"Why can't you just leave us alone?"
It's a good question.
Kimmswick, one of the last places in these overdeveloped parts that can truly be described as quaint, has just been given the dubious distinction of "winning" the competition to host the region's next casino. Last month, the Missouri Gaming Commission voted, by just a 3-2 margin, to allow Isle of Capri Casinos the privilege of locating in Kimmswick, over the town's objection.
It was a horrible decision, motivated by paternalistic concern for the failing health of the President Casino on the Admiral in downtown St. Louis. The President's management and Mayor Clarence Harmon had lobbied openly against a competing proposal to locate a casino in downtrodden Lemay in South County. Kimmswick is in neighboring Jefferson County.
"It is the staff conclusion that the selection of either of the applicants located in south St. Louis County will result in the closure of the President Casino on the Admiral," the commission staff stated in its market analysis.
Indeed, the decision turned on the dubious public cause of protecting a struggling private company. Projected revenues to the state for the Lemay proposal ($20.4 million) and one near the Jefferson Barracks Bridge ($19.2 million) were both substantially higher than the Kimmswick operation's projected $16.9 million, but the commission's assumption that the two South County boats would sink the Admiral caused it to lower those estimates by $4 million apiece. Another proposal for a casino near the Chain of Rocks Bridge in North County had a much smaller projection at $11 million.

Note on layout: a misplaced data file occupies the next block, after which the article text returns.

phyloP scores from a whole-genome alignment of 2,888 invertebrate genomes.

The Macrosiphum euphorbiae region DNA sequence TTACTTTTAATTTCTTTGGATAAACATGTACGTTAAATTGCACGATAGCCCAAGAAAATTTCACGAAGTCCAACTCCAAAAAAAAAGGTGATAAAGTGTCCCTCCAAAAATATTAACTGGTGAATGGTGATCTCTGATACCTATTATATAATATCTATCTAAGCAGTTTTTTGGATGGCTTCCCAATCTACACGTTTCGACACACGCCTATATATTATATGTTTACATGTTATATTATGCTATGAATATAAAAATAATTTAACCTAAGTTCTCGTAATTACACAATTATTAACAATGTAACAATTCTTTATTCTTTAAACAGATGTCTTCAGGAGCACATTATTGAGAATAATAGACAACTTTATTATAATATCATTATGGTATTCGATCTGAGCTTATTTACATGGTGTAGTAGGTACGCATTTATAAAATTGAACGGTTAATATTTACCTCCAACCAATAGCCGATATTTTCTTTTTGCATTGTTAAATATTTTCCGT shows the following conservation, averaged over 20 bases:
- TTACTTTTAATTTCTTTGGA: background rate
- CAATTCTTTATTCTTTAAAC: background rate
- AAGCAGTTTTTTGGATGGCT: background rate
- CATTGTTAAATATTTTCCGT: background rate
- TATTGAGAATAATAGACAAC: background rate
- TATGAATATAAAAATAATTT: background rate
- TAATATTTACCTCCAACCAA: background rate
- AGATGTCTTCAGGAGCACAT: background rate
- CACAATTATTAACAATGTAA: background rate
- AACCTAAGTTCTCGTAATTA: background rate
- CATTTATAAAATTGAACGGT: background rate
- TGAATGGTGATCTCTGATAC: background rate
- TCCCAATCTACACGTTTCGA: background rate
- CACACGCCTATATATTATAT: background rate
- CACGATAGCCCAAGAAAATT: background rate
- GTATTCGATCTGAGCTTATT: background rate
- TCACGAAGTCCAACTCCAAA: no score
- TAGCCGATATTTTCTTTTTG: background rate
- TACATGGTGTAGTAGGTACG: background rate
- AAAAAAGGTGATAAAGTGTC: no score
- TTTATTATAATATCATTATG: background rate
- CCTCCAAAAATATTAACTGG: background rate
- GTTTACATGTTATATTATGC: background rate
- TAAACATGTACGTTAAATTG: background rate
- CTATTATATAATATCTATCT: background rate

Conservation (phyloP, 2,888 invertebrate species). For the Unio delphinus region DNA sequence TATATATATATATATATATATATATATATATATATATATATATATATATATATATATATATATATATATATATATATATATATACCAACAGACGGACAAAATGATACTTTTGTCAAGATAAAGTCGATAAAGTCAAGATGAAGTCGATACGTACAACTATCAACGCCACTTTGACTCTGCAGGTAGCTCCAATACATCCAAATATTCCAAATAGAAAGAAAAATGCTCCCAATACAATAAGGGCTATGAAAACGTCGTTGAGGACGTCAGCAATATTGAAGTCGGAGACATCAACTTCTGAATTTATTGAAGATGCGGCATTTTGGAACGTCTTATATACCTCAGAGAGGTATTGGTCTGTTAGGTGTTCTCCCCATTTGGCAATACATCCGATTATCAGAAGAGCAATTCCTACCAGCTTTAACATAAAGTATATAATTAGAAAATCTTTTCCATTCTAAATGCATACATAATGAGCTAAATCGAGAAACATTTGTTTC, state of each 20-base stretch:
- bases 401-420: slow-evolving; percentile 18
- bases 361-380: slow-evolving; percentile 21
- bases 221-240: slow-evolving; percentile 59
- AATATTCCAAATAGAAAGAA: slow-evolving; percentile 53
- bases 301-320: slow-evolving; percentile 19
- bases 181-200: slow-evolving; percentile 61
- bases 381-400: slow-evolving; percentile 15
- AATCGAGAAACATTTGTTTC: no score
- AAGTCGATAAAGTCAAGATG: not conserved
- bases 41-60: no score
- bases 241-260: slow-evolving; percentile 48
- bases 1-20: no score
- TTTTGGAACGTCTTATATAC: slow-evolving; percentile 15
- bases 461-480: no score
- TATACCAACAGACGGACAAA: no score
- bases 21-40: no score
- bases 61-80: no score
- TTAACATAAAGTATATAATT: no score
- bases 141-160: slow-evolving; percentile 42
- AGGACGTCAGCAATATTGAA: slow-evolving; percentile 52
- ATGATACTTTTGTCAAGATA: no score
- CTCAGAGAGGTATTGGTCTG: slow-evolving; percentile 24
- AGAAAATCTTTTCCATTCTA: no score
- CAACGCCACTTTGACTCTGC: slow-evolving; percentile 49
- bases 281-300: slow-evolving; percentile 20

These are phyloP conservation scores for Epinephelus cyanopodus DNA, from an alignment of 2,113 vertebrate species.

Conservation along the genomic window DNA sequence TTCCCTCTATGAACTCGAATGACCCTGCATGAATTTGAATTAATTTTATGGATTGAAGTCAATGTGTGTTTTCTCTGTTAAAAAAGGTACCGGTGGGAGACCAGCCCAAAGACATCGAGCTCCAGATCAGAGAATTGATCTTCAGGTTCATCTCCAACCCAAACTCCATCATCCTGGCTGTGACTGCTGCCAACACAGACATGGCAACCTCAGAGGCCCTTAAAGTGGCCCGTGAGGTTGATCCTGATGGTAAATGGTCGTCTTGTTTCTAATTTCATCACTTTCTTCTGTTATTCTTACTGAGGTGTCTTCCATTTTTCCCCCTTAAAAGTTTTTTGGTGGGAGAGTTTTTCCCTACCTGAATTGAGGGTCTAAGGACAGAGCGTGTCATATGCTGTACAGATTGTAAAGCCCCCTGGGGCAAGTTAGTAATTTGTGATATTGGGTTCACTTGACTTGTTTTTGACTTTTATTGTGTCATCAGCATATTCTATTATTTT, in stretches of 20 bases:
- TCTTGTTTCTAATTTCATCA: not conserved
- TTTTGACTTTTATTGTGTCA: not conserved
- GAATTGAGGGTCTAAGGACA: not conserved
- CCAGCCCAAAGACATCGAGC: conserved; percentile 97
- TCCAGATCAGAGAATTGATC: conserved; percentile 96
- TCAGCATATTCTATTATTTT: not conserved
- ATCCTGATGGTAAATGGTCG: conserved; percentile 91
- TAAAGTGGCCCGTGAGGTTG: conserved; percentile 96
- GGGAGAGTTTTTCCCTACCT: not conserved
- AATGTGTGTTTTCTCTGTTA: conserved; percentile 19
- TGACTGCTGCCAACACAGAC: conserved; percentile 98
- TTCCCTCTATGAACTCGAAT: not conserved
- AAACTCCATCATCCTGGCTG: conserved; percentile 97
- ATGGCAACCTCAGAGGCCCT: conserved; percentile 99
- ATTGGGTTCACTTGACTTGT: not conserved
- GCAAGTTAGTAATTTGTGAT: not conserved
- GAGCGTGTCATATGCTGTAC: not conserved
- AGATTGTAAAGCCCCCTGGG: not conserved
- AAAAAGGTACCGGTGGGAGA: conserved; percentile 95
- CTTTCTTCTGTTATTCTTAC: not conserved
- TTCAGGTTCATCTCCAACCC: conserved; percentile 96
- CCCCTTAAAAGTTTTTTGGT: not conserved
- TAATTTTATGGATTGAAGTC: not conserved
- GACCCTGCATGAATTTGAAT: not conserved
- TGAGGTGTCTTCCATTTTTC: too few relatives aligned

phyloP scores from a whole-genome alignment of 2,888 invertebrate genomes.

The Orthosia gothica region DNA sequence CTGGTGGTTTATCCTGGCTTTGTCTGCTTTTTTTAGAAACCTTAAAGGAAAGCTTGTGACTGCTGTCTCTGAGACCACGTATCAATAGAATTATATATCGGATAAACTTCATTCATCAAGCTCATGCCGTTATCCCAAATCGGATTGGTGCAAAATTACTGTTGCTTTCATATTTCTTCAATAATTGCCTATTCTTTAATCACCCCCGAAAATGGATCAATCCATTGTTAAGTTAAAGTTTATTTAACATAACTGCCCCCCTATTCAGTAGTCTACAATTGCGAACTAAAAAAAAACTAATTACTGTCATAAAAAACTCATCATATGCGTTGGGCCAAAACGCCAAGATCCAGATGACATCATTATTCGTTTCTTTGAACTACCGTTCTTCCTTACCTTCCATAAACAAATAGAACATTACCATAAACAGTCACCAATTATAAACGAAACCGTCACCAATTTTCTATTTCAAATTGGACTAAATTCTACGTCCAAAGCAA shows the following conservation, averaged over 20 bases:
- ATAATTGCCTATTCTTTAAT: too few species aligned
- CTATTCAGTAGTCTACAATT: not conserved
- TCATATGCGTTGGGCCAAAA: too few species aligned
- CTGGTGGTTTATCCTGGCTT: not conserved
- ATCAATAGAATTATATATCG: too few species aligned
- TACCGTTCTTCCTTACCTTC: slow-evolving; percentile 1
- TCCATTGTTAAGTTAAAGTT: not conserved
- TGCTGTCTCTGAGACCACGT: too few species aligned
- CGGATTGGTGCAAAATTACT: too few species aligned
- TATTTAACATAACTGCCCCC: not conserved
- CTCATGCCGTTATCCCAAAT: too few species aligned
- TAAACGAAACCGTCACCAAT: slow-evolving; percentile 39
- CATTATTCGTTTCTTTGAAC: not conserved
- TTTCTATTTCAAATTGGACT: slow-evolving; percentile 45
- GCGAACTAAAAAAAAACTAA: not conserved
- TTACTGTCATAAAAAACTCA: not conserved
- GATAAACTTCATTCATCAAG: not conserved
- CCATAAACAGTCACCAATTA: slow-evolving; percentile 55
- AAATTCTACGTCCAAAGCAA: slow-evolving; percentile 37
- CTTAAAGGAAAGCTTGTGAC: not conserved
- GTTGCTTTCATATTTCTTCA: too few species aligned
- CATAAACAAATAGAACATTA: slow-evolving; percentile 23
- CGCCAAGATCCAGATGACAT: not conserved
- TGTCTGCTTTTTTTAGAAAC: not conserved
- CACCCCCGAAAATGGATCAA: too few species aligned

Thus the selection of Kimmswick, over the screaming objections of its citizenry, who somehow believe that a casino doesn't fit in so perfectly with a little village of country shops and restaurants straight off a Norman Rockwell canvas. Selsor is beside himself.
"I think gaming has turned into a big fiasco in this state," he told me. "(Former Missouri House Speaker) Bob Griffin went to jail over it; then we had the 'boat in a moat' nonsense; then 'video poker is a game of skill'; then you've got Kimmswick, which doesn't want it and which projects the least amount of revenue for the region, getting it over two sites that want it and project more revenue."
Selsor pointed out one other small detail: The development would destroy 42 acres of scenic Mississippi River wetland -- complete with deer, ducks and at least one endangered species of fish -- whereas the Lemay site would have occupied an abandoned factory site and the other sites had no comparable environmental downsides.
Opposing Selsor is Jefferson County Presiding Commissioner Sam Rauls, who argues that voters there have supported gaming in the past (including one vote that carried by a grand total of 60 votes). But as a former resident of the county -- and a yes-for-gaming voter -- I can tell you firsthand we weren't giving approval to anything like this Kimmswick madness.
Still, the commission staff cited "the consistent and enthusiastic support" of Jefferson County officials. Whatever.
So what's up here?
It's all about money. And, in a truly Orwellian sense, it's all about the state.